The Rock Project
Rob Thomas, The University of Montana Western
SummaryThis activity is designed to give students the opportunity to go into the field to collect and analyze primary data and to apply their knowledge of processes learned in class to reconstruct geologic histories. Although the module can be altered to accommodate the available geologic resources, the basic approach is to have each student sample an igneous, sedimentary, and metamorphic rock from exposures in the field. They use these data to construct a professional report that includes: (1) a complete description of each rock sample and its location, (2) an analysis of the processes that form each sample; and (3) a thorough explanation of how each sample fits into the geologic history of the area. Students present the top three projects at the local middle school and samples are donated along with reports to the school.
AudienceThis is an activity used in an introductory-level geology course.
Class sizeThis activity can work with a small or a large class.
How the activity is situated in the courseI designed this module when I was a graduate teaching assistant at the University of Washington (Seattle), where I was grappling with how to get students in the large, introductory courses into the field. I am now at a small campus that employs the block-scheduling system, where students take a single course for 18 days, and the project stills works very well as shown by a ten-year review of teaching evaluations.
The primary goal of this project is to get introductory students into the field to collect primary data, which they analyze and synthesize into a professional report on their own.
The lecture format for teaching general education geology courses can result in a great deal of memorization and regurgitation of nomenclature with little field application of the material learned in lectures and labs. The relatively large number of students in these courses and the short duration of each class meeting often make it difficult for them to engage in inquiry-based projects in the field. As a result, fieldwork is rarely required of students in introductory courses and they almost never work independently on a field project. These experiences are immensely important because they provide students with context for the material learned in class and it boosts their confidence in their abilities to use the class information to solve geologic problems on their own.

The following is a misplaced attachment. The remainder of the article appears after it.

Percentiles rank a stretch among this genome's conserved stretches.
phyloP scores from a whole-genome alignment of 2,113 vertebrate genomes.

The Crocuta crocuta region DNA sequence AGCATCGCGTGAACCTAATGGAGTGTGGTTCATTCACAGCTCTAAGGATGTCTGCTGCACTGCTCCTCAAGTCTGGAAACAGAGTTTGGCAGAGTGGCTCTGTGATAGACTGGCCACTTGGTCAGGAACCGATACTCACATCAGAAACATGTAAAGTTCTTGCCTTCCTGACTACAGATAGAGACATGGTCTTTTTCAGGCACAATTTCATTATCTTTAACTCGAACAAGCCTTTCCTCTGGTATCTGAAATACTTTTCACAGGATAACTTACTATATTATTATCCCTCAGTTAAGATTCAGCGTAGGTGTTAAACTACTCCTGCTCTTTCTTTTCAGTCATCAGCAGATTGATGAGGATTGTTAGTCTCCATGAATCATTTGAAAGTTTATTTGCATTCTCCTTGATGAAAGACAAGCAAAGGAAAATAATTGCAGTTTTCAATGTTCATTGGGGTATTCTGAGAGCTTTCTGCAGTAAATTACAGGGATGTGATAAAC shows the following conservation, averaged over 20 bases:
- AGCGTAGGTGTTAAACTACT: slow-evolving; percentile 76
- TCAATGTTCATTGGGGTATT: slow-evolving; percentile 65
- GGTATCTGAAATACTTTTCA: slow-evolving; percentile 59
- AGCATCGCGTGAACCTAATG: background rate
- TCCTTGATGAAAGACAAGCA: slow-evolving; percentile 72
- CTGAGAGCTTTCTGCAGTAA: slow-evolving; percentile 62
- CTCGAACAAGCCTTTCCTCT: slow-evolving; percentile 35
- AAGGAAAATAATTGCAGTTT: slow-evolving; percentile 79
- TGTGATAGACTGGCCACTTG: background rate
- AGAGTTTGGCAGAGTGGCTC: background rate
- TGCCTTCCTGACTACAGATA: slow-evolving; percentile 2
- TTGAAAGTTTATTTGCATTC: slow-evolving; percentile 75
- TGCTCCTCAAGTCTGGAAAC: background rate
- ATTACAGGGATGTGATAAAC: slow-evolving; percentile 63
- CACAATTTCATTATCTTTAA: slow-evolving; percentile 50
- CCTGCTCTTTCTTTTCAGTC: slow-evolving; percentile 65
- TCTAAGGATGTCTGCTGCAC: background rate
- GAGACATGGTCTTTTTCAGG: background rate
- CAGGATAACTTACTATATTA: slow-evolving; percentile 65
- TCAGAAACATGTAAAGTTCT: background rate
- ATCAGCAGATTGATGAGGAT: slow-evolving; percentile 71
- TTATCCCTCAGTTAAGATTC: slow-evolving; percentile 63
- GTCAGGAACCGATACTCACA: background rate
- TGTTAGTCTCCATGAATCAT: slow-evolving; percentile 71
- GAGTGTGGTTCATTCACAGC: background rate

To overcome the hurdles to field-based inquiry projects in general education geoscience classes, a module was designed to allow students to work on an independent project ("The Rock Project"). The project requires data collection, application of processes learned in class and reconstruction of geologic histories. Although the module can be altered to accommodate the available geologic resources, the basic approach is to have each student sample an igneous, sedimentary, and metamorphic rock from exposures in the field. They use these data to construct a professional report that includes: (1) a complete description of each rock sample and its location, (2) an analysis of the processes that form each sample; and (3) a thorough explanation of how each sample fits into the geologic history of the area. Students present the top three projects at the local middle school and samples are donated along with reports to the school.